This HLPF side-event addressed how recent advances in science, technology and innovation (STI) are facilitating the widespread realisation of SGD. Co-hosted by the Japan and Italy missions, the meeting was successful in highlighting the important advantages and disadvantages of rapid STI development and implementation in the pursuit of the SDG’s.
Currently more than half the world’s population choosing to dwell in urban environments. As this number increases so too will the strains on energy, sanitation and transportation demands within cities. Thickening pollution will also continue to degrade the urban-human quality of life. The emergence of transformative technologies such as artificial intelligence, 5G networks and the Internet of Things (IoT), mass digitalisation, biotechnology, nanotechnology and additive manufacturing signify the 4th industrial revolution, providing renewed potential to accelerate the realisation of the 2030 SDG’s. Science helps policy makers understand the interrelations between the SDG’s and the trade-offs between alternative approaches. It also offers predictive experiments, allowing for a more holistic view of the effects of STI deployment to the wider environment and society.
The forum finished by highlighting the hurdles, potential disadvantages and recommendations as STI are further integrated into society. Lagging regulation will slow STI deployment but inadequate regulation will lead to issues of digital accountability and reliability. Past industrial revolutions yielded many opportunities but also left large populations and states economically behind and socio-economically incompatible with other states. We are seeing this effect take root in the recent digital revolution with half of the global population remain disconnected from the internet.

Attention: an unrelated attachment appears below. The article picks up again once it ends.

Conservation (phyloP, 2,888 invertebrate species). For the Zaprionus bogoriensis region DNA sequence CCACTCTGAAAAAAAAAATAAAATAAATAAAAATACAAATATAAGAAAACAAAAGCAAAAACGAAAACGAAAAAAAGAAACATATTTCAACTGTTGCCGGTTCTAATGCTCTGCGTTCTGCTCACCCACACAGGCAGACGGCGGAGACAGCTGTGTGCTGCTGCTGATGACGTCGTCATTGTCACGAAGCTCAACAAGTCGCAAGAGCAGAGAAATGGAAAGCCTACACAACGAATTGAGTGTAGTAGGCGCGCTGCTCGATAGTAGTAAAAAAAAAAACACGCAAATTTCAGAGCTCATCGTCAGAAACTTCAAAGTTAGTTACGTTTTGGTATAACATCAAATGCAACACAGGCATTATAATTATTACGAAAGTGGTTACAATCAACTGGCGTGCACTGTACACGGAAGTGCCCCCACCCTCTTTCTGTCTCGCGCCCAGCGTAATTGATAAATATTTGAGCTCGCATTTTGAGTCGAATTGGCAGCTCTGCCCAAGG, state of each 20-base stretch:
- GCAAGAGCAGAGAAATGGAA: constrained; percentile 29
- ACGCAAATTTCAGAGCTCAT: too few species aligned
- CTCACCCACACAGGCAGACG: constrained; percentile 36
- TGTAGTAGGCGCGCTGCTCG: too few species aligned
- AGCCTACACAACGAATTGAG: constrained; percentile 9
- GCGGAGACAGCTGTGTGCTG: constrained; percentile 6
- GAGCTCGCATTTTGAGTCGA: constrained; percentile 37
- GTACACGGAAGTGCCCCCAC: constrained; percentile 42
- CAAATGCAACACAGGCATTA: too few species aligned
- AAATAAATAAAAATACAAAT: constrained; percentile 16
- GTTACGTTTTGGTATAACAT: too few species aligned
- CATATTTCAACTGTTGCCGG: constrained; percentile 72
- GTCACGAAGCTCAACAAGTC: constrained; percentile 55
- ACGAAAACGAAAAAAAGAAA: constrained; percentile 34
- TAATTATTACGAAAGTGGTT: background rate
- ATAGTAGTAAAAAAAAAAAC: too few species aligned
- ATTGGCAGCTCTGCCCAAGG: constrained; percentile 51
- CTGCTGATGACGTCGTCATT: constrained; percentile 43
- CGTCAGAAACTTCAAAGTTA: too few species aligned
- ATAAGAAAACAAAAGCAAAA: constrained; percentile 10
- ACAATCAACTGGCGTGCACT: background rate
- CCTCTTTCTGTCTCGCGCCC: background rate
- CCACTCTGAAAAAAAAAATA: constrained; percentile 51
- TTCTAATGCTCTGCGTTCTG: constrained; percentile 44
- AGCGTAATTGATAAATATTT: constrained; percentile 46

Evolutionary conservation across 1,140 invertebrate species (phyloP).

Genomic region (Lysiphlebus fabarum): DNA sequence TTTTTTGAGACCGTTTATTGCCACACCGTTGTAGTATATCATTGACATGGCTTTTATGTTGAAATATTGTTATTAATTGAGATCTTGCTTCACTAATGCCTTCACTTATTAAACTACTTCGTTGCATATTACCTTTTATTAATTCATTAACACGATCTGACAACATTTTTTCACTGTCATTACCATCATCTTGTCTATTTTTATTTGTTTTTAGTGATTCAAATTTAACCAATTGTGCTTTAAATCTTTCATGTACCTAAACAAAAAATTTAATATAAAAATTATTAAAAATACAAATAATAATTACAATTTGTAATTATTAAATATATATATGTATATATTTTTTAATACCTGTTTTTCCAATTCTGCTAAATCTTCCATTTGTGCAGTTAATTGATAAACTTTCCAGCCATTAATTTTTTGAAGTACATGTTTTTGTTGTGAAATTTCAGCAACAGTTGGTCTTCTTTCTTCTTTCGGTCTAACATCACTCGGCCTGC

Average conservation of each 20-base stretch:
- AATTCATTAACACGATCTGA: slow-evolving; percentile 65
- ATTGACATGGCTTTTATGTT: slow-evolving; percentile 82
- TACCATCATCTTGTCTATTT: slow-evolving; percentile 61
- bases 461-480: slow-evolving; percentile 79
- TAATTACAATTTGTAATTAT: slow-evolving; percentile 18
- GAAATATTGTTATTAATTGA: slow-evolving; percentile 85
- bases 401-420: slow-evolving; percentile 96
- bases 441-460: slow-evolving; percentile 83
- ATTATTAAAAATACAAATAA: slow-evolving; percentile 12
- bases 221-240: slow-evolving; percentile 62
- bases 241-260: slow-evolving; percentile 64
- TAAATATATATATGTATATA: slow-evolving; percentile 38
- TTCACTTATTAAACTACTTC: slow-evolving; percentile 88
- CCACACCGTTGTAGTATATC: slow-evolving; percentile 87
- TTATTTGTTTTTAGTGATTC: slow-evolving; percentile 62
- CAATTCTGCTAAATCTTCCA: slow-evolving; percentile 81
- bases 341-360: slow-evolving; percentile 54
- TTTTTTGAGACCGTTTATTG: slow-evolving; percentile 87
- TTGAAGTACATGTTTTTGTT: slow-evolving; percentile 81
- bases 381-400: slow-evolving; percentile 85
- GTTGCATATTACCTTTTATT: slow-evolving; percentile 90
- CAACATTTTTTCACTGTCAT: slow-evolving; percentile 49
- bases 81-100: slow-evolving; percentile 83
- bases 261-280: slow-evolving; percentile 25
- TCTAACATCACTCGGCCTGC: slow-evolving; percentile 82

Increased partnership between policy makers and the private sector, particularly academia and technology sectors, is important, with an emphasis on youth and women inclusion. It was noted that Asia is leading the world in patent registration filings, highlighting their accelerated urge to innovate. In a similar vein, Benin’s representative called for increased sustained funding for start-ups worldwide to fully utilise innovative technology concepts outside the established hubs of Silicon Valley and Asia.
Date / Location: Tuesday, 10 July 2018, 11:00 AM – 1:00 PM, Conference Room 4, UNHQ, NY, USA
E. Ms. Inga Rhonda King (Vice-President of ECOSOC)
H.E. Mr. Toshiya Hoshino (Ambassador and Deputy Permanent Representative of Japan to the UN, Co-Chair of the Multi-stakeholder Forum on Science, Technology and Innovation (STI) for the Sustainable Development Goals)
H.E. Mr. Juan Sandoval Mendiolea (Ambassador and Deputy Permanent Representative of Mexico to the UN, Co-Chair of the Multi-stakeholder Forum on Science, Technology and Innovation (STI) for the Sustainable Development Goals)
Ms. Norma Munguía Aldaraca (Director General for Global Issues at the Foreign Affairs Ministry of Mexico)
Ms. Endah Murniningtyas (co-chair of the group of scientists for the Global Sustainable Development Report, Indonesia)
Mr. Carsten Fink (Chief Economist, World Intellectual Property Organization (WIPO))
Mr. Nebojsa Nakicenovic (IIASA Deputy Director General and Deputy Chief Executive Officer and Professor Emeritus, Vienna University of Technology, International Institute for Applied Systems Analysis (IIASA) (Science and Technology Major Group))
Forestry Research Institute of Ghana, ITU , Women’s Group, Children and Youth, Islamic Development Bank, International Atomic Agency
Kenya, The European Union, South Africa, Indonesia, Norway, Russian Federation, Benin, Belgium, Finland, Turkey
Author: WIT Representative, Farri Gaba